It can be extremely difficult and frustrating for parents and caregivers when children are having difficulty with negative behaviors. Let’s say that you receive a call from your child’s school reporting that they often seem distracted and don’t pay attention in class, bump into kids in the lunch line, can’t hold a pencil correctly, become upset when asked to switch from one activity to another, or melt down during circle time. Although these seem like behaviors that are caused by the child seeking attention or not getting their way, sometimes it can root from difficulty with sensory input. It is important for parents to work with a pediatric occupational therapist to determine the root of the problem. Sensory integration therapy or a sensory diet may be the key to diminishing these behaviors. Sometimes simple routine changes can allow the child to regulate themselves and feel calmer, safer and more in control of themselves throughout the day. It is important to have an occupational therapist on your team to help make appropriate recommendations.
Sensory Integration, also sometimes called Sensory Processing, refers to how your body recognizes, processes, and responds to information received by our sensory systems on an individual and combined level. This includes our traditional 5 senses of sight, touch, taste, smell, and hearing; however, we also have proprioceptive (the awareness of our muscles and joints and body in space), vestibular sensory systems (the awareness of our body position as we move through space) and interoception (our awareness of deep body sensations such as hunger and the need to use the restroom). Occupational therapists use sensory integration therapy by exposing a child to sensory stimulation in a structured and organized way. The goal of sensory integration therapy is to mature the child’s brain and nervous system to process sensory information more efficiently. The OT may use a sensory gym to engage the child in these repetitive and stimulating/calming activities.
Sensory Integration Strategies
- Messy play – mud, dirt, water, food play, finger paints, shaving cream, bath bubbles, etc.
- Noise cancelling headphones or ear plugs
- Window shades or adjustable lights
- Include your child in the meal preparation process – encourage them to help with their hands or by using cooking utensils to interact with the many food textures and smells.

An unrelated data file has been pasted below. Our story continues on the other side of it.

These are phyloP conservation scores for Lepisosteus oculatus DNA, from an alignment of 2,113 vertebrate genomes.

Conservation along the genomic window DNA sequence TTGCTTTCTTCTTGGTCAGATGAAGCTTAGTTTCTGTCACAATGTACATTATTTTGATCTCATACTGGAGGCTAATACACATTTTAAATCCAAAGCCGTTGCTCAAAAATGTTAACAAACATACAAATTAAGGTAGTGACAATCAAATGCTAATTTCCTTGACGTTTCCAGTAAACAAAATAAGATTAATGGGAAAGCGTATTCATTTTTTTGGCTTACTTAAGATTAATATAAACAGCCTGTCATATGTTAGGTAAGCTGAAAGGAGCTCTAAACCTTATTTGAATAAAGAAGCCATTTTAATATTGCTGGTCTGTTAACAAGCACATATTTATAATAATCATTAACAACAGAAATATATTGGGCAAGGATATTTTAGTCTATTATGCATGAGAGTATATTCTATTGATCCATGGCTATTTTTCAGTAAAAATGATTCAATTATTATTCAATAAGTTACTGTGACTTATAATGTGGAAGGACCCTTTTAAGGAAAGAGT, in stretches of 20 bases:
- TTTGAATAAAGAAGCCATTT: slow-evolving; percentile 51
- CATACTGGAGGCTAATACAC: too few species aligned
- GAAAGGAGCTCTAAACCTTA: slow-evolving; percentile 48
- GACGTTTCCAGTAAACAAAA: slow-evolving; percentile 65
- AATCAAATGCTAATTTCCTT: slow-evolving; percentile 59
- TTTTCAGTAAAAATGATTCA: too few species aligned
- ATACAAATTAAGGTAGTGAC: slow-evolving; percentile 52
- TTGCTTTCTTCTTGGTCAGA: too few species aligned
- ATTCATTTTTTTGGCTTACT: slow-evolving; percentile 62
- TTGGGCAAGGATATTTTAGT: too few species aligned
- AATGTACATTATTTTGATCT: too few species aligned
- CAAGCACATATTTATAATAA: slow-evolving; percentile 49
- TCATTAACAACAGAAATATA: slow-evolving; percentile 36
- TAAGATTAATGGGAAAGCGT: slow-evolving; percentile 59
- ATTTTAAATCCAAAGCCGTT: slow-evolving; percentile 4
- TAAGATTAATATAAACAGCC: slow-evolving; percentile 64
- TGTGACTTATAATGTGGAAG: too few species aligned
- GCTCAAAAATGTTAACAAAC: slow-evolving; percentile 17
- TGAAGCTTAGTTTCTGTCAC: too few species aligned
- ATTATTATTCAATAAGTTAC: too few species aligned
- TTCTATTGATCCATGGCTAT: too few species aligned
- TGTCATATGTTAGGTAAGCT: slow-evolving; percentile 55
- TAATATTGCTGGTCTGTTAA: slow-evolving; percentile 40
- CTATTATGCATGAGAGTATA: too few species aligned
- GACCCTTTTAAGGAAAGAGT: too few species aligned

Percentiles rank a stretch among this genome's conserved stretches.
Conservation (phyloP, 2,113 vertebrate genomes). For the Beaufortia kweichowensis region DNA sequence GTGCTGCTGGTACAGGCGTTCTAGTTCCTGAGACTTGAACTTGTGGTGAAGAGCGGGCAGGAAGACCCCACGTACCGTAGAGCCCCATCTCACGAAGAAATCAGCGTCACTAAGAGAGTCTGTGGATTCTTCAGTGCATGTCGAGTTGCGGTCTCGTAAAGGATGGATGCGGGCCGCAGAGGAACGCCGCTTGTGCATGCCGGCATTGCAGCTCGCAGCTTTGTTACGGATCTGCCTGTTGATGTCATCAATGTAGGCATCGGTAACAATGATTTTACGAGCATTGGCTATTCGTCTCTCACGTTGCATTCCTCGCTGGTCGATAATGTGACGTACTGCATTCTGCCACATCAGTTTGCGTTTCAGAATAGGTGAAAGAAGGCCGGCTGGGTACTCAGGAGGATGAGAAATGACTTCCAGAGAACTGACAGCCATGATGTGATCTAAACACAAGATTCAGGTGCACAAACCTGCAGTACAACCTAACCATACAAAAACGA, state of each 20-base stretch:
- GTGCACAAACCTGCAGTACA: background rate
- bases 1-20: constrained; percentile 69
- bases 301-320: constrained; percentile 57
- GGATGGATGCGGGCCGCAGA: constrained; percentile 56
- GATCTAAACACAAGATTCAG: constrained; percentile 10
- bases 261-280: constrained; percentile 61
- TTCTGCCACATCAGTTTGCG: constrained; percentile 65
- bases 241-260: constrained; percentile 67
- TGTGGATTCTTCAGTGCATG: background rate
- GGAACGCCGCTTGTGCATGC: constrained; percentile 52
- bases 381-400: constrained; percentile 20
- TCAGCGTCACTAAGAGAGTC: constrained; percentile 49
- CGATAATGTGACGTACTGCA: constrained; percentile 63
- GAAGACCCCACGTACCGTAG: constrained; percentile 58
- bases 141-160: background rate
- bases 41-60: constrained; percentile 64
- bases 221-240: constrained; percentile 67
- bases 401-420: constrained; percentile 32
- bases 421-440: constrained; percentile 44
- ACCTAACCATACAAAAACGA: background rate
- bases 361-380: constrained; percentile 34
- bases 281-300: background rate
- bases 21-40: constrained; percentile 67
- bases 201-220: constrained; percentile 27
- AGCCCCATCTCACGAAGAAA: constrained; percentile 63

- Food play – Encourage your child to interact with new foods in the most basic manner; the SOS Feeding Approach, used commonly by Occupational Therapists, encourages the following progression with new foods: See –> Touch –> Kiss –> Lick –> Taste –> Chew & Swallow. It is important to allow your child to move at their own pace and allow them to clean off their hands or spit out food at any point along the continuum.
- Sensory toys – check out Ark Therapeutic, a leading manufacturer of innovative therapy tools and special needs products! They have great sensory toys, chews and fidgets that can help your child deal with sensory overload.
- Finger painting – also try bathtub paint or shaving cream/foam soap play to reduce the mess and give your child control over cleaning off his/her hands.
- Listening to music
- Having a clear visual schedule posted with plenty of preparation for transitions.
- Providing sensory breaks such as walking in circles, jumping on a mini-trampoline, completing animal walks around the house or chewing on chewy foods/water bottle tops.
- For the child who needs to move a bit, you might try an inflated seated cushion or a pillow to sit on so they can both wiggle and stay in their seat at the same time.
How to get help:
At Pediatric Potentials, Inc., we specialize in Sensory Integration, Sensory Processing Therapy and play-based treatment interventions that are specifically designed to regulate all of the senses. Sensory Integration involves specific sensory activities (swinging, bouncing, brushing, and lots of physical activity) that are intended to help your child regulate his or her response to incoming sensory input. The outcome of these activities may be better focus and attention, improved behavior, greater coordination, and even lowered anxiety and a balanced activity level.
If you have questions regarding your child’s development or want to learn more about how sensory processing therapy and occupational therapy can help, call our office today at 407-322-3962. We provide services in Lake Mary, Longwood, Maitland, Winter Park, Winter Springs, Orlando and throughout Central Florida.
Author/Information provided by: Kelli Arnone MOT, OTR/L, SIPT
Kelli Arnone is the Co-owner and Director of Pediatric Potentials, Inc. a private sensory processing therapy clinic in Lake Mary, Florida. Kelli has over 25 years of experience working with children with sensory integration challenges as well as other developmental delays. She has worked in numerous hospitals, schools, community programs and private practices. She is trained and certified to administer the Sensory Integration Praxis Test (SIPT) and is also trained and certified in Therapeutic Listening, Handwriting Without Tears, The Wilbarger Deep Pressure Protocol and is an Advanced Trained Neurofeedback Practitioner. Kelli also has presented on various topics at conferences, public and private schools and physician practices.